23, R, DC-AL
          Classical liberals are a minority. Fusionism is the answer.

      • Grant March 16, 2017 at 1:51 pm

        Thanks for the info! When all of that was going on I deliberately ignored it.


        26, R, OK-5

        • Son_of_the_South March 16, 2017 at 1:53 pm

          Yeah, I only researched it later.


          23, R, DC-AL
          Classical liberals are a minority. Fusionism is the answer.

          • FiveAngels March 16, 2017 at 3:39 pm

            Any political and social history of 2010s written 30 years from now will feature GamerGate prominently.

            • GOPTarHeel March 16, 2017 at 5:19 pm

              Wut.

              Maybe a political and social history of Reddit or Twitter…but certainly not a broad-based history of the trends of American politics. I frankly find the entire thing bizarre. It’s like the Iran-Iraq War of the internet, but fighting over freaking video game reviews. I suppose it radicalized a group of young men (and some women) towards a resentment-based form of cultural conservativism which could be useful for Trump-style politics, but I find myself completely unable to care about the entire saga.


              R/NC-4. Needed a May, got a Trump.

              • roguemapper March 16, 2017 at 6:01 pm

                The type of people who write history books aren’t likely to think the gamergate nonsense is even worth noting. Actually, I’d guess that 30 years from now no one will even remember it besides a scattering of 50-something losers who have inherited their mom’s basement!


                Dem NC-11

                • GOPTarHeel March 16, 2017 at 6:13 pm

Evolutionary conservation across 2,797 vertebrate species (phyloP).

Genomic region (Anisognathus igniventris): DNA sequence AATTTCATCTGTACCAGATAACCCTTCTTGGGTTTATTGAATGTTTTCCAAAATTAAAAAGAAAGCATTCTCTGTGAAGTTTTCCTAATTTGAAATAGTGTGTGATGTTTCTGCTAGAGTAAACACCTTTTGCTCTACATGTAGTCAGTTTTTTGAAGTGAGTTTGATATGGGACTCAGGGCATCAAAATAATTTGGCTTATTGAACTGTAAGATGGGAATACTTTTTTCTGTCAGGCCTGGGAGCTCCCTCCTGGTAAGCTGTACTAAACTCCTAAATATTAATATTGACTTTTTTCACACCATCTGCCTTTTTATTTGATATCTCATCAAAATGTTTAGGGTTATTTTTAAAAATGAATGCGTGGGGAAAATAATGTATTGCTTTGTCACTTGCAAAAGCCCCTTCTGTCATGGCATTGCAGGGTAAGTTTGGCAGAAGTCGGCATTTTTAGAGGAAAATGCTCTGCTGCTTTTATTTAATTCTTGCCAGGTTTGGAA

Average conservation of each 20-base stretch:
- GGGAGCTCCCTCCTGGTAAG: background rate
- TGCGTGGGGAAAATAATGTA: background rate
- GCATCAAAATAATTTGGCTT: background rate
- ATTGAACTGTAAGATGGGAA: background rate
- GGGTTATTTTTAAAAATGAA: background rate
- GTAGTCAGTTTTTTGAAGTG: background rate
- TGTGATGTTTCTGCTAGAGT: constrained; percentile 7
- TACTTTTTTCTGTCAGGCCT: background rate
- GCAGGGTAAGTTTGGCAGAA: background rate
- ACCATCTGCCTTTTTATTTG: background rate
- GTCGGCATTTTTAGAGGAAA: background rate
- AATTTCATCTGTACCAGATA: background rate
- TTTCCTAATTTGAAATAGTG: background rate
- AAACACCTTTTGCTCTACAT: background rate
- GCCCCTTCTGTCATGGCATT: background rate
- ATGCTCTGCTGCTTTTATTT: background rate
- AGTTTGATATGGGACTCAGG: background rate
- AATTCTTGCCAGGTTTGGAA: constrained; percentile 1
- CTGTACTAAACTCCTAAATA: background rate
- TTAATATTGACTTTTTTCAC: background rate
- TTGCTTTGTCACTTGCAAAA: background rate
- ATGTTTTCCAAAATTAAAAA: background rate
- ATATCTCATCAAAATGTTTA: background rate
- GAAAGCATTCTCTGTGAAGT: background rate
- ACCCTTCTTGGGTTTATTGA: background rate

It will certainly end up in a gender studies journal somewhere, but I agree. It’s hard to imagine the history professors that I did some minor research for in undergrad caring enough about this sort of thing to write about it! (Admittedly they were mostly Eastern European/German history and Cold War specialists)


                  R/NC-4. Needed a May, got a Trump.

              • FiveAngels March 16, 2017 at 6:19 pm

                Ignoring major cultural events because they are not covered by Politico and 538 is a major reason why this blog (amog other places) was wrong about everything in 2016. Gamergate was Pearl Harbor of the war between SJWs and alt-right/4chan types and canary in a mine of the Trump campaign. Literally the first person I saw rock the MAGA hat was a gamer dude. Writing about 2010s without mentioning Gamergate would be like writing about 1960s and not mentioning SDS or YAF.

                • GOPTarHeel March 16, 2017 at 6:30 pm

                  Trump didn’t any better than Romney among white millenials though. The alt-right and tumblrinas are a marginal fraction of the population anyway. Maybe I’m wrong and ethics in video game journalism swung the Iron Range and Luzerne County, idk. Does GamerGate have any nexus with public policy in any form at all anyway?


                  R/NC-4. Needed a May, got a Trump.

                  • FiveAngels March 16, 2017 at 7:17 pm

                    But Trump was supposed to tank among millenials, he was supposedly everything they hate about the world. So replicating Romney numbers was a miracle.

                    Politics is downstream from culture, as Andrew Breitbart said. While there’s no logical A to B road from frog memes to flipping Michigan, the first step of any winning presidential campaign is penetrating the collective consciousness. And events like Gamergate (and I think BLM protests and their backlash were hugely important) were Trump’s entry points.

                • VastBlightKingConspiracy March 16, 2017 at 7:12 pm